- The second type of companies are organizations that were always below investment grade. These companies have questionable finances. However, a lot of the time, they are targets for mergers. Alternatively, they may be companies that have shown an increased potential for economic growth in the recent past. It is for this reason, that such companies are often referred to as rising stars.
Apart from these two types of companies, there are several other types of companies that issue high yield bonds:
- Start-up companies with no investment history are also frequently involved in the issue of high yield bonds
- There are many companies that finance their bankruptcy exit financing by issuing high yield debt in the bond market.
The issuance of high yield bonds is highly correlated to the general state of the economy. When the entire economy is bullish and investors as a whole have a higher risk appetite, the number of high yield bonds being issued increases greatly. The opposite of this is also true and the issuance of high yield bonds drops dramatically when the general market scenario turns negative.
The high yield bond sector is a relatively nascent invention in the overall bond market. They have been popularized by various hedge funds and private equity funds which have been able to generate a much higher return as compared to the overall market by using high yield bonds. Needless to say, high-yield bonds carry significantly higher risks. Hence, these bonds must be purchased by sophisticated investors who have some experience in the bond market. Novice investors are likely to lose money if they invest directly in such bonds.
|❮❮ Previous||Next ❯❯|
Authorship/Referencing - About the Author(s)
The article is Written By Prachi Juneja and Reviewed By Management Study Guide Content Team. MSG Content Team comprises experienced Faculty Member, Professionals and Subject Matter Experts. We are a ISO 2001:2015 Certified Education Provider. To Know more, click on About Us. The use of this material is free for learning and education purpose. Please reference authorship of content used, including link(s) to ManagementStudyGuide.com and the content page url.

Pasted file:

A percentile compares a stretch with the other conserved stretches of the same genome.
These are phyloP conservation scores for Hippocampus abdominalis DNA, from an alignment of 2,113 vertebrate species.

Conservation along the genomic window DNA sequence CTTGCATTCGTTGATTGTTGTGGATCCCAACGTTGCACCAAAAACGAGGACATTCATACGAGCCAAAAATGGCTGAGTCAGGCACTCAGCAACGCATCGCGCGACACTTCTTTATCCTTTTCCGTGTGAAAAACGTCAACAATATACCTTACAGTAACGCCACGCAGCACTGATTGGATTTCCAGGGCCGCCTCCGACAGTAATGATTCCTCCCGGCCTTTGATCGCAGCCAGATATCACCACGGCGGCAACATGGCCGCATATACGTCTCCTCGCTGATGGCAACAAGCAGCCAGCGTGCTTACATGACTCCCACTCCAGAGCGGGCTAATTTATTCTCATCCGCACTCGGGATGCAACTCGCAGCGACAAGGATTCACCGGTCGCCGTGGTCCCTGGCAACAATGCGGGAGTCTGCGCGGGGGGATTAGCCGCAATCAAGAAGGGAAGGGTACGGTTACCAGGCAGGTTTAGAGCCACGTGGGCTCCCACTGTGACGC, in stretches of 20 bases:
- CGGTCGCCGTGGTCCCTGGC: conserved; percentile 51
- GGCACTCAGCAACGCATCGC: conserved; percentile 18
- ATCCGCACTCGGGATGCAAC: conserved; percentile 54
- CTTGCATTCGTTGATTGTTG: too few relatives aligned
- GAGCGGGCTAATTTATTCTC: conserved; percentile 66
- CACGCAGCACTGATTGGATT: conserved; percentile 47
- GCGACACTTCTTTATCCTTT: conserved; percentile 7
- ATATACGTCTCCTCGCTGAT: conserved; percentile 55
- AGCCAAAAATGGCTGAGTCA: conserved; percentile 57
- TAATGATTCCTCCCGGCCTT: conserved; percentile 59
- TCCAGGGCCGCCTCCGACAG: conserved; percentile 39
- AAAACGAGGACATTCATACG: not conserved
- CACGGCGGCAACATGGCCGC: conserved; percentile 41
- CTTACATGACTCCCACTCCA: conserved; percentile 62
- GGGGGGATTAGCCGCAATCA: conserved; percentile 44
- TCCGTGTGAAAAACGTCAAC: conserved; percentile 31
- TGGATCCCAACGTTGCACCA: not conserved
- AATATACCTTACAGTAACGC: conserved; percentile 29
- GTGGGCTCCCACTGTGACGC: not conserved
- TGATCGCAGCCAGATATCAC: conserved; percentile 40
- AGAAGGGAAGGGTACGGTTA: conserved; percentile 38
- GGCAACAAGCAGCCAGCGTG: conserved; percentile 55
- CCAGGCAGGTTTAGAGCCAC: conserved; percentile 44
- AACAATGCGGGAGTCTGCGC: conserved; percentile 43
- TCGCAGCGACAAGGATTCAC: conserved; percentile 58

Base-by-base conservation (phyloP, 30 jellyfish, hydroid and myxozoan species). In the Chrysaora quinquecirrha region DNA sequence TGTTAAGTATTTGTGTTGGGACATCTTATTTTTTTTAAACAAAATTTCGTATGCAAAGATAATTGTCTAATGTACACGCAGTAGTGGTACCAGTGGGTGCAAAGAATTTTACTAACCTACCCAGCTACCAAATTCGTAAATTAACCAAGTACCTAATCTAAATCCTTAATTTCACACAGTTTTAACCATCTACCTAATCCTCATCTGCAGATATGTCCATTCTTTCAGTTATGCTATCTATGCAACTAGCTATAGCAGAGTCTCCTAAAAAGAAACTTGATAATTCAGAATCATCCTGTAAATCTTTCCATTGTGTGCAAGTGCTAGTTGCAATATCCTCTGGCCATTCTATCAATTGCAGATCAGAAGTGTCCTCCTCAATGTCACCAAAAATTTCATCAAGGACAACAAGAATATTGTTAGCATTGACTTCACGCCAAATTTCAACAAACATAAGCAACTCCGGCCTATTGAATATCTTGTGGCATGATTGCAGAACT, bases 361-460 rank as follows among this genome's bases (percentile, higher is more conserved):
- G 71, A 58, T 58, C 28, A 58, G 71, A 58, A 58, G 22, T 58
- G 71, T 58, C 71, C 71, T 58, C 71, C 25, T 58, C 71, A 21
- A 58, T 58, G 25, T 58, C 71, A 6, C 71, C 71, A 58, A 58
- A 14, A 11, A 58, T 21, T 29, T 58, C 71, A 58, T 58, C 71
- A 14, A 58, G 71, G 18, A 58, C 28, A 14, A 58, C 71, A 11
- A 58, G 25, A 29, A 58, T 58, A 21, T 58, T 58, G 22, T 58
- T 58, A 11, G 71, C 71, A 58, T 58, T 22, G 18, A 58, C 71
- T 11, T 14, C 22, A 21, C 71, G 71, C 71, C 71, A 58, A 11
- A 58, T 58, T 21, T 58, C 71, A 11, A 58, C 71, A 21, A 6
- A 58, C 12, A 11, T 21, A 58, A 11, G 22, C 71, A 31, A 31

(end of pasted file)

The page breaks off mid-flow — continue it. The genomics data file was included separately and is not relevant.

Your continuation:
- What are Fixed Income Securities?
- Types of Fixed Income Securities
- Types of Coupon Rates in Fixed Income Securities
- Cash Flow Types in Fixed Income Securities
- Bond Indentures and Covenants
- Types of Covenants
- Common Restrictive Covenants in Fixed Income Securities
- Embedded Options in Fixed income Securities
- Zero-Coupon Bonds: Pros and Cons
- Step Up Bonds: Pros and Cons
- Payment in Kind Bonds - Advantages, Disadvantages and its Types
- Treasury Inflation-Protected Securities (TIPS)
- What is Convertible Debt?
- Advantages and Disadvantages of Convertible Debt
- Accounting for Convertible Debt
- Reverse Convertible Bonds
- Advantages and Disadvantages of Reverse Convertible Bonds
- High Yield Bonds
- Advantages and Disadvantages of High Yield Bonds
- Preferred Shares: An Introduction
- Advantages and Disadvantages of Preferred Shares
- Covered Bonds
- Conditional Pass-Through Covered Bond
- Why do Investors Hold Fixed Income Securities?
- What are STRIP Bonds?
- What are Sustainability Bonds?
- Pandemic Bonds
- Municipal Bonds
- What are Eurobonds?
- Yield To Maturity (YTM)
- Yield to Call
- Introduction to Yield Curve
- Inverted Yield Curve
- Bond Duration
- The Calculation of Bond Duration